Table 3 shows the associations between each of the 11 pollutants and defibrillator activations. Odds ratios (ORs) are presented for the cumulative effect of lags 0–1 days and 0–5 days. Results are presented for a 10 unit change in each pollutant, except CO and SO4= (1 unit change) and particle number concentrations (1000 unit change). The estimates for cumulative effects to each lag (0, 0–1, 0–2, 0–3, 0–4, and 0–5) are shown for the full linked analysis in Figures 1 and 2. Each of these estimates represents the sum of the individual-day lags up to that day. The proportion of activations linked with specific pollutants varied considerably, and thus there are variations in statistical power.
Among the 22 estimates in Table 3, approximately half were positive. Statistically, the strongest association was for SO4=, lag 0–1 days (OR for 1 μg/m3 = 1.025 [95% CI = 1.003 to 1.047]). The lag 0–5 estimates for SO4= were also in a positive direction. Estimates for PM2.5, O3, and SO2 were also consistently positive in direction while that for PM10 was effectively null for lag 0–1 and somewhat below 1 for lags 0–5. The estimates for NO2 and CO were negative. The estimates for black smoke and particle number concentrations were around unity.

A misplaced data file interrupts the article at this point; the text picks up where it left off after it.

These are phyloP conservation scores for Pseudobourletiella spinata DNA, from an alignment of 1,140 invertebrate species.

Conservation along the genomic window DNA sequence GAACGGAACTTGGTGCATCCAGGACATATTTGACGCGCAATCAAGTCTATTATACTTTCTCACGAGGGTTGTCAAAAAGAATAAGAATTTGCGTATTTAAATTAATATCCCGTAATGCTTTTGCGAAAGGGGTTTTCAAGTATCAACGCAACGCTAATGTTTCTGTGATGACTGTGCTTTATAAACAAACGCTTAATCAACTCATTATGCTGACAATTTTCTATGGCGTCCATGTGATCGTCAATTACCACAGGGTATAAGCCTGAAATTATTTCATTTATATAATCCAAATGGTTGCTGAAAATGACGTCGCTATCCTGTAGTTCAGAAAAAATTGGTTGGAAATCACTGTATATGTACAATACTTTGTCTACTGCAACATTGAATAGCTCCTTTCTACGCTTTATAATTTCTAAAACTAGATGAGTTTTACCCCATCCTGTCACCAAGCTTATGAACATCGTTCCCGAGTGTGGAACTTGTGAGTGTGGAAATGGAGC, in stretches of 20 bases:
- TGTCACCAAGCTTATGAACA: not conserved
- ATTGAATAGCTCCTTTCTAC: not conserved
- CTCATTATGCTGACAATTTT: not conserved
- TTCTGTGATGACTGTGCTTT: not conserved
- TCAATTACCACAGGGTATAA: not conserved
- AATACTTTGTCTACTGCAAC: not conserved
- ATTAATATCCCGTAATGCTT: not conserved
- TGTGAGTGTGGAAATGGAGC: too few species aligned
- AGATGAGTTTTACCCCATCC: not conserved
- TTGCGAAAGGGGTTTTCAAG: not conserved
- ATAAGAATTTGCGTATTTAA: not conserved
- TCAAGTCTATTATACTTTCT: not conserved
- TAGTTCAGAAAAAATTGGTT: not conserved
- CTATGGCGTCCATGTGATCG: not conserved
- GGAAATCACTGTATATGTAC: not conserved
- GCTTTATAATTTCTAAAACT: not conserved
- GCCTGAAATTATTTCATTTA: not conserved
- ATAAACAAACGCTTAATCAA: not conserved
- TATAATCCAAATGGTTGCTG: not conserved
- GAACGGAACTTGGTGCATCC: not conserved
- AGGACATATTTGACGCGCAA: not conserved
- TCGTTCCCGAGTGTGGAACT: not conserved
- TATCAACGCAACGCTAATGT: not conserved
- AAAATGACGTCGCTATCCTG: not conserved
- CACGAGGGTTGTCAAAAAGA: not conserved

Patterns were similar in the London-only conventional case-crossover ecologic analysis, though precision was less than in the full analysis, as only about half the activation-days occurred in patients residing in London. For London residents only, the results for the linked and unlinked analyses were similar (eTable 4, http://links.lww.com/EDE/A375).